HIV/AIDS Greatest Barrier to Development in Poor Nations, UNDP Report Says
HIV/AIDS is the greatest barrier to development for poor nations, according to the Human Development Report 2003 report released yesterday by the United Nations Development Programme, the Toronto Globe and Mail reports (Malarek, Globe and Mail, 7/7). According to the report, of the eight Millennium Development Goals agreed upon by the 191 U.N. nations, progress has been made only in improving access to drinking water. One of the goals aims to stop and begin to reverse the spread of HIV and the incidence of malaria and other major diseases (APA News Service, 7/8). According to the report, the number of HIV-positive people worldwide has more than quadrupled, from 10 million in 1990 to approximately 42 million worldwide in 2001, the most recent year for which data are available (Globe and Mail, 7/7). In addition, HIV/AIDS is one of the reasons developing nations have been unable to meet other development goals, according to the report (APA News Service, 7/8). For example, South Africa dropped 28 places on the Human Development Index, which is calculated based on life expectancy, education and income in a country, between 1990 and 2001. According to John Ohiorhenuan, the UNDP resident representative in South Africa, "South Africa has slipped mainly because of lower life expectancy due to AIDS, and the drop in (primary education) enrollment rates, again due to HIV/AIDS" (Degli Innocenti/Reed, Financial Times, 7/9). The report says, "HIV/AIDS destroys more than lives. By killing and incapacitating adults in the prime of their lives, it can throw development off course." In addition, the report says that China, India and Russia are at risk of seeing a dramatic increase in HIV prevalence by 2025 (Globe and Mail, 7/7).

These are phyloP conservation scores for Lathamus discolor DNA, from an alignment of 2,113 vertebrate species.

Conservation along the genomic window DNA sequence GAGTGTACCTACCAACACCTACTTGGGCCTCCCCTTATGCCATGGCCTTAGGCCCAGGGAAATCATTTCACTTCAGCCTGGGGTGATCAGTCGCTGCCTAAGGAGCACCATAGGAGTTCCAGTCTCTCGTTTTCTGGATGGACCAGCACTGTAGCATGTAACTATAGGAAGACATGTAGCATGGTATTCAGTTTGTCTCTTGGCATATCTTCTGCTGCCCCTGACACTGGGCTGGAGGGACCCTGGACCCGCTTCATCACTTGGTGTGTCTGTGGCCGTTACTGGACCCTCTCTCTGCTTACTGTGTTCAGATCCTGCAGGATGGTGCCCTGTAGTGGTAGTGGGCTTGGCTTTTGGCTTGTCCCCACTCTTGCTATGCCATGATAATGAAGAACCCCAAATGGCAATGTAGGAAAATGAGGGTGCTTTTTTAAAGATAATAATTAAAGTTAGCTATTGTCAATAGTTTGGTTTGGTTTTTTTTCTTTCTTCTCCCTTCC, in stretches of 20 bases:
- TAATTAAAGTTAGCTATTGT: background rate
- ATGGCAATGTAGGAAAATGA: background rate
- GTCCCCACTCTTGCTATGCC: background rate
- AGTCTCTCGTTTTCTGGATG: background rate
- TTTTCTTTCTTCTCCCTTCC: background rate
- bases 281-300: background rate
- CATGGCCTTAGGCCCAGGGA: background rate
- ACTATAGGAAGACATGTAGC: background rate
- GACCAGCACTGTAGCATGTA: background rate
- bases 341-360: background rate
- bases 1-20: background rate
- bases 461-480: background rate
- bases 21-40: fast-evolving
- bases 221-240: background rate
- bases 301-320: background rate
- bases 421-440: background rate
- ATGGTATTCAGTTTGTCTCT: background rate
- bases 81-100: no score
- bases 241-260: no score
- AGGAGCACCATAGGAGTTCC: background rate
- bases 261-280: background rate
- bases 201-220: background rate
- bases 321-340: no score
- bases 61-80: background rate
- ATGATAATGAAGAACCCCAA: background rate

Development Goals Not Likely To Be Met in 59 Countries
According to the report, 54 countries are poorer now than they were in 1990, 21 countries have worse hunger problems than they did in 1990 and 34 countries have experienced declines in life expectancy since 1990, primarily because of HIV/AIDS (Koppel, Associated Press, 7/8). Thirty of the 34 "low human development" countries ranked lowest on the HDI are in sub-Saharan Africa, due in large part to the HIV/AIDS pandemic in the region. For the second year in a row, Norway ranked number one on the index and Sierra Leone ranked last (Xinhua News Agency, 7/8). The report says that 59 "priority" countries -- including 24 countries with high HIV prevalence -- will fail to meet the Millenium Development Goals by 2015 unless "urgent action" is taken (UNDP release, 7/8).